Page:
Legal notes to copyright registration in China

copyright registration in China, copyright in China, China copyright registration, China copyright, file copyright in China, copyright registration, copyright, documents for copyright registration, IP Office, Copyright Law, procedure for copyright registration, copyright application,

Copyright registration in China. China, officially the People’s Republic of China, is a country in East Asia. China is the world’s largest economy by GDP at purchasing power parity, the second-largest economy by nominal GDP, and the world’s second-wealthiest country by total wealth. The country has a fast-growing major economy and is the world’s largest manufacturer and exporter. China is a recognized nuclear-weapon state with the world’s largest standing army by military personnel and second-largest defense budget. Accordingly, many businesses want to enter this market and one of the most important preparations a business needs to take before expanding to this country is to learn the procedure of copyright registration in China.

Copyright in China

Unlike other intellectual property rights such as trademarks, patents, industrial designs, plant varieties, etc., copyright does not need to be registered for protection but will be automatically protected from the time the works are created.

The creation must be visible in a certain material form, like content, quality, form, medium, language, published or unpublished, registered or unregistered.

Accordingly, whether registered or not, the copyright to the work will still be protected. However, copyright registration is still advised because early registration will give the author/owner of the work many advantages in the event of a dispute.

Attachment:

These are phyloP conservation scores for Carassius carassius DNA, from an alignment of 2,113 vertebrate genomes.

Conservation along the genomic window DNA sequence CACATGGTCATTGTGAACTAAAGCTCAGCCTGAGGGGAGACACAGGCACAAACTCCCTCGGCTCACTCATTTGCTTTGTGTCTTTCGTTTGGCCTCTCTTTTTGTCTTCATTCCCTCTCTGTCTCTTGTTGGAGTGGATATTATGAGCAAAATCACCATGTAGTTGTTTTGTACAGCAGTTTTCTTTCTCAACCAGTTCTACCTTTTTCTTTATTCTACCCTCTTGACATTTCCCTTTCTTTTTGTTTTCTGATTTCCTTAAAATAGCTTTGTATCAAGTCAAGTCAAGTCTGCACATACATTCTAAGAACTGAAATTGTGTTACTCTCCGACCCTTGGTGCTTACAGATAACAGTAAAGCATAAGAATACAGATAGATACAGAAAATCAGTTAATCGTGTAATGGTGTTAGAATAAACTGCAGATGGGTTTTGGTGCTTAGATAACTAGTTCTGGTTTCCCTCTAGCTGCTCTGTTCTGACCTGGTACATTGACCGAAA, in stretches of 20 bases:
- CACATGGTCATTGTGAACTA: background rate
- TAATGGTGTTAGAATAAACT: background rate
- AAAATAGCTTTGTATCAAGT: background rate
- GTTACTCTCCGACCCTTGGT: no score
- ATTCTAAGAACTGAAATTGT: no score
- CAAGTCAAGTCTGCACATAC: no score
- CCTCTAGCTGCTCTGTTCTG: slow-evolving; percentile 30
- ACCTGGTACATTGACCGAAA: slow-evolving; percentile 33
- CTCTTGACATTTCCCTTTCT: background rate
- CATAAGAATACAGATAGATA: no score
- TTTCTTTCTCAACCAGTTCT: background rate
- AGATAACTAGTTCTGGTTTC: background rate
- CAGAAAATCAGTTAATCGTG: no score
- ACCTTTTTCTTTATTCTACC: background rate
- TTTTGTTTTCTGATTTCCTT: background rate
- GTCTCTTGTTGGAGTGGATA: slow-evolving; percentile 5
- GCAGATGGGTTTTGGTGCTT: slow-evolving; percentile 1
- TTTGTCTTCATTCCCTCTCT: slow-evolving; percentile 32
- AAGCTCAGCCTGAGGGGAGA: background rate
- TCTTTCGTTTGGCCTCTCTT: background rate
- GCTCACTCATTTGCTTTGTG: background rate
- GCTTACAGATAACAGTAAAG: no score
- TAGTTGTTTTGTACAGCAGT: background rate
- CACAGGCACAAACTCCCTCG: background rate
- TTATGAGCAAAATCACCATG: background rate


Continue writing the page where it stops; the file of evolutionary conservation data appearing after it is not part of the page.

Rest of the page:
When unauthorized use of work occurs around the world, the owner of a work who has registered copyright in advance will not have to waste time and complicate matters with proving himself/herself to be the legitimate owner of the work.

Thereby, in order to avoid passivity, the owner of the work should make a copyright registration to protect their rights and interests when there is an infringement.

Copyright registration in China

China is a member country of The Berne Convention for Copyright since 1992.

The Berne Convention for the Protection of Literary and Artistic Works (the Berne Convention) is an international agreement governing copyright. The agreement was first accepted in Berne, Switzerland, in 1886.

As China is a contracting party of the Berne Convention, any work originating in China will be given the same copyright protection in each of the Berne Convention member countries. The original from China can be that the work is made and published for the first time in this country or if the author of the work is of China ethnicity.

While in most countries, copyright protection is automatic as soon as the work existed in material form, copyright registration in China is critical in order for the copyright owner to obtain evidence of copyright.

Evidence of copyright is extremely important even when copyright is obtained automatically.